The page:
Barbie (and all of her plastic “friends” and accessories) are made with at least five types of fossil fuel-based plastics: polyvinyl chloride (PVC), ethylene vinyl acetate (EVA), acrylonitrile butadiene styrene (ABS), and hard vinyl—plus additive chemicals. One of these plastic additives, called Di(isononyl) cyclohexane-1,2-dicarboxylate (DINCH), has been used in newer Barbies to replace phthalates, which are additives linked to asthma, metabolic disorders, obesity, and other health problems. However, research on human cells suggests DINCH could have adverse outcomes similar to that of other toxic plasticizers in children’s toys. Plastic toys also release toxic microplastics and nanoplastics, which are easily inhaled and ingested (especially if your child chews on toys). Plastic toys also off-gas chemicals linked to fossil fuels called volatile organic compounds (VOCs)—which are linked to several health issues including eye, nose, and throat irritation; headaches; organ damage; nausea; and are potentially cancer-causing.

Children who chew on plastic toys risk absorbing dangerous chemicals, including lead, into their bodies. Plastics commonly contain hormone (endocrine) disrupting chemicals, and testing shows we are absorbing these chemicals into our bodies. Hormone disrupting chemicals are linked to serious health problems, including developmental, growth, metabolic, and reproductive issues. Historically, plastic producers have not been transparent about the toxic chemicals they use in their products, including children’s toys, at our expense. Experts say plastic toys made before 2007, particularly those made of PVC plastic, like Barbie, may be especially toxic.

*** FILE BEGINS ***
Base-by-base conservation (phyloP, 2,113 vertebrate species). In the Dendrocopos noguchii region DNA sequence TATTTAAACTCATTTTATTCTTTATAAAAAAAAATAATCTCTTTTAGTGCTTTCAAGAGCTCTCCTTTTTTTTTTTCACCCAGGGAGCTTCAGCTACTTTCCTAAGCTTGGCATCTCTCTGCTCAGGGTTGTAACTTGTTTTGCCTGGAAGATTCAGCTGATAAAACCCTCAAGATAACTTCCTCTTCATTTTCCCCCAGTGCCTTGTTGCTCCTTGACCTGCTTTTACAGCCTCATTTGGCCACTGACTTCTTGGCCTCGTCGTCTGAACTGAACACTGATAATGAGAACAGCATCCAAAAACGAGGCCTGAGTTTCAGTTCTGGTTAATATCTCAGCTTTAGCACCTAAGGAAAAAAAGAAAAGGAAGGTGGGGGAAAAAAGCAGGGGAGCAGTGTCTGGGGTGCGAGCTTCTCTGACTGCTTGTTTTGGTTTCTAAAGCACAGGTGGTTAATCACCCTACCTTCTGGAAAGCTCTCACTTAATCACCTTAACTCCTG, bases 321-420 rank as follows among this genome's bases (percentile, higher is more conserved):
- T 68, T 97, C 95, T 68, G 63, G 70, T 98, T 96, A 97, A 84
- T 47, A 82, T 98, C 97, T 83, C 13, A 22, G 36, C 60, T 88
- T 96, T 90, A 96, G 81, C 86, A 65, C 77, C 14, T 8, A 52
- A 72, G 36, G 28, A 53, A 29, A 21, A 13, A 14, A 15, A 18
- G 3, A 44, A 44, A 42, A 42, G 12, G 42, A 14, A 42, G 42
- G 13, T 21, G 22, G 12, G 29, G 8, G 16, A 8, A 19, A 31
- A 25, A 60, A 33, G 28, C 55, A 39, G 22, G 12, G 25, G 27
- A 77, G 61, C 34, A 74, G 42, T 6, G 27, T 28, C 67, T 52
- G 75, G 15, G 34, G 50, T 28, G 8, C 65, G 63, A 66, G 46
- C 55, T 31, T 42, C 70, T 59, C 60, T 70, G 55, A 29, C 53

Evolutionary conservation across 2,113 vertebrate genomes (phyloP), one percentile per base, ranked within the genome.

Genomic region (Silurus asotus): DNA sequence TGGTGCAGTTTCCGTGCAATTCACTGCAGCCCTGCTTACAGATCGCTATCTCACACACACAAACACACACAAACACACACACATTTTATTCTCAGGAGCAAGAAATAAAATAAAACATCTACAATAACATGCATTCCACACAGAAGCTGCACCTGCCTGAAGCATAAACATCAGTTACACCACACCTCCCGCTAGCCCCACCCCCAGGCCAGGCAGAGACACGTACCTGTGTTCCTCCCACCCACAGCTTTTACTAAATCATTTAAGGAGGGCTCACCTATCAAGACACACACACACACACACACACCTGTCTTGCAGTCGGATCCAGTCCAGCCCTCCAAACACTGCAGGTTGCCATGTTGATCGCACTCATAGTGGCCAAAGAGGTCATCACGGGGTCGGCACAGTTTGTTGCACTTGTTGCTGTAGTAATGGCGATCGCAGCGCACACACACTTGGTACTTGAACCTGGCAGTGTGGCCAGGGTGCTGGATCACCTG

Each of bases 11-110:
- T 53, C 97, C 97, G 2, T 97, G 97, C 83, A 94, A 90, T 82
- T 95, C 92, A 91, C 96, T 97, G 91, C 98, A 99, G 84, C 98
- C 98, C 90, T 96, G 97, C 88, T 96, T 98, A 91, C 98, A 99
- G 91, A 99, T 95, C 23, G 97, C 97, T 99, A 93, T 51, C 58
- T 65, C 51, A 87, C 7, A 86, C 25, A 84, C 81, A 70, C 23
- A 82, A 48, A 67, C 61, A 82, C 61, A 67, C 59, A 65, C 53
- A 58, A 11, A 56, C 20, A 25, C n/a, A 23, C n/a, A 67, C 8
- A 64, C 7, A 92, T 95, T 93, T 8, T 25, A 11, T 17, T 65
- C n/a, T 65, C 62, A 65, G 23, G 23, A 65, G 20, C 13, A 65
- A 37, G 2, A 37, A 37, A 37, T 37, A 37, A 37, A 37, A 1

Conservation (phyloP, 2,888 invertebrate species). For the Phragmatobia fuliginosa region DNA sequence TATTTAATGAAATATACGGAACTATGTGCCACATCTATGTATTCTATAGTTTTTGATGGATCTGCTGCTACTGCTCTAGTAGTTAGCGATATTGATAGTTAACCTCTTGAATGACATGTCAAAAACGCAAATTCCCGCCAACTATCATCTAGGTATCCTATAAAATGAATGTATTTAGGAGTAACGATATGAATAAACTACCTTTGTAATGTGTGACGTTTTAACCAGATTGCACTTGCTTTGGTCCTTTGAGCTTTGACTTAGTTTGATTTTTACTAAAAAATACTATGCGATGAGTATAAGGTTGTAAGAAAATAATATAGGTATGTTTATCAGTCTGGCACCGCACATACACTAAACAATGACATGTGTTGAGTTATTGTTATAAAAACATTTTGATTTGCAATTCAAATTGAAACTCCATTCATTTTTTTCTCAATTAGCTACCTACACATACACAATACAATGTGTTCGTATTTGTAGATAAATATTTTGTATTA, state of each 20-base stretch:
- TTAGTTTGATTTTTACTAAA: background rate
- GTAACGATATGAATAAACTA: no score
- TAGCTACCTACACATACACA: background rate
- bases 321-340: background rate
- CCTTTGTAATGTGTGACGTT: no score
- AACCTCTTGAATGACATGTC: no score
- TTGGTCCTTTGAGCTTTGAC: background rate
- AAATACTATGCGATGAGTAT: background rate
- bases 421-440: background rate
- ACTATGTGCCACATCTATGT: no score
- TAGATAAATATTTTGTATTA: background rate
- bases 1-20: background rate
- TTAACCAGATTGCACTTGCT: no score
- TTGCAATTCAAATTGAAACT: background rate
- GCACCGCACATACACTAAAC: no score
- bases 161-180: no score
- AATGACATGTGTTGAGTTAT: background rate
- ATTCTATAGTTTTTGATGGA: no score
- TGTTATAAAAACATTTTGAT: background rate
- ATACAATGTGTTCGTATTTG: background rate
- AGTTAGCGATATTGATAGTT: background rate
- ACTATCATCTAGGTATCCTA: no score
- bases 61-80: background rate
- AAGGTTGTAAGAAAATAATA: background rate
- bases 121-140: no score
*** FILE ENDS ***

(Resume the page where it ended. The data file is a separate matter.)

Plastic Toys Are Plastic Pollution

Plastics are dangerous before they’re even plastics. Consider the explosion and pollution plume caused by the toxic trail derailment in Ohio earlier this year: Some of the train cars that derailed were carrying highly toxic ingredients used to make polyvinyl chloride (PVC)—a plastic used to make water pipes, flooring, and childhood toys…including Barbies. While memorable, mass-produced children’s toys like Barbie seem to land in our shopping carts and on our screens shiny, pretty, and polished, we cannot afford to forget that these items ultimately pollute the air we breath, the food we eat, the water we drink, the soil at our feet, and all of our bodies. Despite the hype, plastic is not fantastic.